The road stretched out before them, cutting through a seemingly
endless progression of uninspiring dark lumps of scenery capped
by a marginally more inspiring moonlit sky.
The hapless RV clattered on, its battered body beset by creaks
and rattles that were threatening to drive its three harried
occupants to distraction. It had been over an hour since they
had stopped to drop off the body of their mysterious assailant.
Winterhawk sat back and ran his hand through his hair for at
least the twentieth time. His fatigue, which had formerly manifested
itself only in occasional bouts of sleepiness that were easily
remedied by hot coffee, lowered windows, and loud music, was
now beginning to insinuate itself into his bones. The RV's seat
was uncomfortable, and his eyes were tired of scanning the road
ahead for obstacles, threats, and the direction of the unending
white line. He had long since taken off his jacket and tie and
tossed them over the back of the seat, hoping that the cold air
would keep him awake. So far it was working, but he wasn't sure
how much longer that would be true.
Ocelot lounged in his shotgun seat, refusing to surrender to his
own sleepiness. Truth be told, he was keeping an eye on Winterhawk,
ready to leap over at superhuman speed and grab the steering wheel
should `Hawk drop off unexpectedly. He had almost suggested that
this might be a good time for a driving lesson, but then he
remembered their previous running battle. The mage might not be
skilled as a combat driver, but at least if they got into a scrape
like that again, he wouldn't have to waste valuable thought cycles
on remembering which pedal was the gas and which one was the brake.
This was also the reason why they had chosen, reluctantly, not to
rely on the autopilot. They hadn't even tested it yet to see if it
had been damaged by a stray bullet.
Hildebrandt remained in his spot on the bench seat, leaning on his
elbows and staring out into the night sky. If he had any thoughts
about the situation, he wasn't sharing them. During the hour or so
that they had been driving, he had counted twelve vehicles, most of
them heading in the opposite direction, all but two of them large
tractor-trailer rigs. This area was obviously not a favorite for the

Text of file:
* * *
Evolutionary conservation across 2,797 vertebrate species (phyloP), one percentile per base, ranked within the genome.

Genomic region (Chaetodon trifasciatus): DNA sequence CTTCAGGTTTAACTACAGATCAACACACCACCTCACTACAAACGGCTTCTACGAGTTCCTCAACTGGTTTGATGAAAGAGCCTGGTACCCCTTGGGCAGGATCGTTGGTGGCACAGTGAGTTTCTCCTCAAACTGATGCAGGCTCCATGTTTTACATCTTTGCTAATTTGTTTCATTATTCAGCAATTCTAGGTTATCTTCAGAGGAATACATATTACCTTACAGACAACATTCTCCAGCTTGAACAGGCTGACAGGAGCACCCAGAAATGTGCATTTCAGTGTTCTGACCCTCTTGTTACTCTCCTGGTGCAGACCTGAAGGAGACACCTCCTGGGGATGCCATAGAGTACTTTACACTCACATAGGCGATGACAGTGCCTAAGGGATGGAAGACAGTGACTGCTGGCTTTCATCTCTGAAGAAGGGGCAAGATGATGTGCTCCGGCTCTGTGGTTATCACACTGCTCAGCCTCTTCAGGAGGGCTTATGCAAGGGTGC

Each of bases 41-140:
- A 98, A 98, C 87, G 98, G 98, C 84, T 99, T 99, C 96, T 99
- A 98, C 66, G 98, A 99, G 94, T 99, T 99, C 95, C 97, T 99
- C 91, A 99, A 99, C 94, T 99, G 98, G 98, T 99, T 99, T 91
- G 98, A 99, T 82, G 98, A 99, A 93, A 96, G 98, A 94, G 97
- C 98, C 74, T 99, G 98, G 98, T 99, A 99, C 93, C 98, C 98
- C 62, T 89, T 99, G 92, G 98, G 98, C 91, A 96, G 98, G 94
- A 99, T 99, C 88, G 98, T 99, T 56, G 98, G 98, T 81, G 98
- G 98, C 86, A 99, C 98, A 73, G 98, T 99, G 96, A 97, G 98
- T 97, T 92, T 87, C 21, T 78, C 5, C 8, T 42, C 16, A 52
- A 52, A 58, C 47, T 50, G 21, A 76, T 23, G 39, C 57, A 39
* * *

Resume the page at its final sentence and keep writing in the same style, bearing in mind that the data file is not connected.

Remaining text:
late-night cruising crowd.
"We'll be needing to stop soon," Winterhawk said reluctantly.
"Gettin' too tired to drive?" Ocelot straightened in his seat,
stretching like a cat.
He nodded. "P'raps something to eat and the chance to walk around a
bit might take care of it," he said. "Unless you've got some pharmaceutical
stimulants you're not sharing."
"Sorry," Ocelot said. "Fresh out. Where the hell are we, anyway?"
Winterhawk consulted the nav computer's map as Hildebrandt leaned forward
to look. "Getting close to a junction with what looks to be not much of
"We haven't passed too many gas stations in awhile," Ocelot said. "Maybe
there's one there. With any luck, maybe there's even a restaurant or
"Anything's got to be an improvement over the ghastly stuff in the
refrigerator," Winterhawk said, resuming his driving with a bit of
Five minutes later, the lights of some sort of habitation became apparent
in the distance. "Must be something," Ocelot said. "Unless people around
here do their houses in yellow and red neon."
"P'raps the cows find it stimulating," Winterhawk said sourly.
"What if they're waiting for us there?" Hildebrandt spoke up.
Ocelot turned to stare at him, then blew a blast of air through clenched
teeth in a frustrated sigh. "Doc's got a point," he said to Winterhawk.
"This is the first real stopping point we've seen in miles. Might make
sense to think we'd stop."
Winterhawk nodded. "All right, then. Let's see if this autopilot works,
and I'll check it out. Don't really know what I'm looking for, though.
Keep your fingers crossed--"
He hit the autopilot button. The RV shuddered, then dropped into a slightly
slower but steady rhythm. Experimentally, the mage took his hands off the
steering wheel; the vehicle continued to track the road. "Doctor," he said,
standing, "Please take the wheel for a moment. Won't do to have me spaced
out if anything bothers us." He traded places with Hildebrandt, dropping
down on the bench seat.
In only a couple of minutes, he was back. "Nothing threatening," he said.
"There aren't many people there at this time of night, and certainly no
group like the ones who ambushed us. Still, though, best if we keep our
wits about us."
"I wish we had armor for the Doc here," Ocelot said, though he knew there
was nothing that could be done about it. Hildebrandt was true to his
metatype: tall, broad, and barrel-chested. There was no way he could
fit into even well-muscled Ocelot's longcoat, let alone slim Winterhawk's.
And even if he could wear one of their helmets, there weren't too many
things more conspicuous than an ork in a Hawaiian shirt walking into a
restaurant in a helmet at one in the morning. "Just keep your eyes open,"
he continued, "And let's try to make this fast."